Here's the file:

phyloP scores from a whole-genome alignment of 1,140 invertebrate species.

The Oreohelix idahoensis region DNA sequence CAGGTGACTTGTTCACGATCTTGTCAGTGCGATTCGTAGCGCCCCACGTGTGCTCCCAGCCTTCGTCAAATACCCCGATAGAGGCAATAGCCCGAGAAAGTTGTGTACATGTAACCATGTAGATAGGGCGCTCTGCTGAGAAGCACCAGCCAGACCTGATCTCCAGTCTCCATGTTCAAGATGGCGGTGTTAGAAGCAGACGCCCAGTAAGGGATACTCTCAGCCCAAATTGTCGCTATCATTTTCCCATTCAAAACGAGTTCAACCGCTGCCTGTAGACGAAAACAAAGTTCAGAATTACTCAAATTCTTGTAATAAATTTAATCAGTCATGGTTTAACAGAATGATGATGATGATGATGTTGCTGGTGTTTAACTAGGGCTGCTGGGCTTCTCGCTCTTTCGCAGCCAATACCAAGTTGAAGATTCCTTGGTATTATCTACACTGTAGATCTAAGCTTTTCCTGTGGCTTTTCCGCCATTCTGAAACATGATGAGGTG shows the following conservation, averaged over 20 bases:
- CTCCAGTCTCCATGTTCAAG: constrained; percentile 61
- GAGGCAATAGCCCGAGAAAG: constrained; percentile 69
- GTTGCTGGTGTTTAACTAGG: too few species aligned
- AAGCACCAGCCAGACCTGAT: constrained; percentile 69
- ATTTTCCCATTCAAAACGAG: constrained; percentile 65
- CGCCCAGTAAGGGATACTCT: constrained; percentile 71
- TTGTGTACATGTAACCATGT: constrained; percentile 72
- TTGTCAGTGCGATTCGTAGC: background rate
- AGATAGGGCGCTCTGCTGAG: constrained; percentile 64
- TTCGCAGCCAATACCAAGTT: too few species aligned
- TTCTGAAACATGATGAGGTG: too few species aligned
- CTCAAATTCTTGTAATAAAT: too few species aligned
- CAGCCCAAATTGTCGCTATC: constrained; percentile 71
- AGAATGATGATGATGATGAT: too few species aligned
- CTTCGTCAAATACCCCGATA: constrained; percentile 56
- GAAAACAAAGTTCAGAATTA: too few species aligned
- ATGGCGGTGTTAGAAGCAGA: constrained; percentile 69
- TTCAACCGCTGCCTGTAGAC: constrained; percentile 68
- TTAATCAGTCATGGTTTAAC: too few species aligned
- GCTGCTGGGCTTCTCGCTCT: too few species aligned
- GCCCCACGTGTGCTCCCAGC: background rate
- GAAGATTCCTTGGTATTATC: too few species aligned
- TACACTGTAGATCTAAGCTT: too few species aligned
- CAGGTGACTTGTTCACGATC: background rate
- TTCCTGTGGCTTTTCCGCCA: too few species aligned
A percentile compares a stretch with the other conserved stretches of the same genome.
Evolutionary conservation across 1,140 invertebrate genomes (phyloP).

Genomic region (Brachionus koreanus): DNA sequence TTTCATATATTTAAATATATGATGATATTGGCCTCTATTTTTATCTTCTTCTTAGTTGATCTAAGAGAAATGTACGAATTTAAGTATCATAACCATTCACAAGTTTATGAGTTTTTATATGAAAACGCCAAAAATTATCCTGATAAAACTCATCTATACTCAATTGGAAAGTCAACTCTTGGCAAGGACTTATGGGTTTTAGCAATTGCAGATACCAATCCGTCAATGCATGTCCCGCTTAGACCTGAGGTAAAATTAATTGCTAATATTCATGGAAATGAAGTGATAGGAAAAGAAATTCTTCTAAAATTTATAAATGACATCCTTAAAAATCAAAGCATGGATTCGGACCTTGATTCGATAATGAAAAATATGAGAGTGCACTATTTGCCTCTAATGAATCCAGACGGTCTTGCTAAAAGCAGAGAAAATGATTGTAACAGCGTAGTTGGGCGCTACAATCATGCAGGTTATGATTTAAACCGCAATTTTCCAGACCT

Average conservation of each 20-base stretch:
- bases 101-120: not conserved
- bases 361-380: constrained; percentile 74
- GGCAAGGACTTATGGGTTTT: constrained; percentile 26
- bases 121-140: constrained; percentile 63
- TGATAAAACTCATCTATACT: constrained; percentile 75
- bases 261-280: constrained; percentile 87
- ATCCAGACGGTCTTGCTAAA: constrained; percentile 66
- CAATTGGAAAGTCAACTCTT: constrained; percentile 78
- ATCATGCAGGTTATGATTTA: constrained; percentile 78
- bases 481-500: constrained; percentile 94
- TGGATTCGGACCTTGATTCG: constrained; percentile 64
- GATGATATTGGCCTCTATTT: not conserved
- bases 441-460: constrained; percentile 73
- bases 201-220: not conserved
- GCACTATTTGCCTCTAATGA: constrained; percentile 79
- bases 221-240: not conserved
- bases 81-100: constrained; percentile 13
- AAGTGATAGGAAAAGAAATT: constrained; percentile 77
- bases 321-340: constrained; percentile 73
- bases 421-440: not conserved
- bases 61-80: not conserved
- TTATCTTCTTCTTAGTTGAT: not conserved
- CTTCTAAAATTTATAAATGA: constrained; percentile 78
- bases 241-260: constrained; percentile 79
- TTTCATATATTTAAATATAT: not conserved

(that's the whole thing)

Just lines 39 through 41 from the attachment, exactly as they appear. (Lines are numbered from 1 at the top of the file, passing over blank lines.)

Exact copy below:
- CAATTGGAAAGTCAACTCTT: constrained; percentile 78
- ATCATGCAGGTTATGATTTA: constrained; percentile 78
- bases 481-500: constrained; percentile 94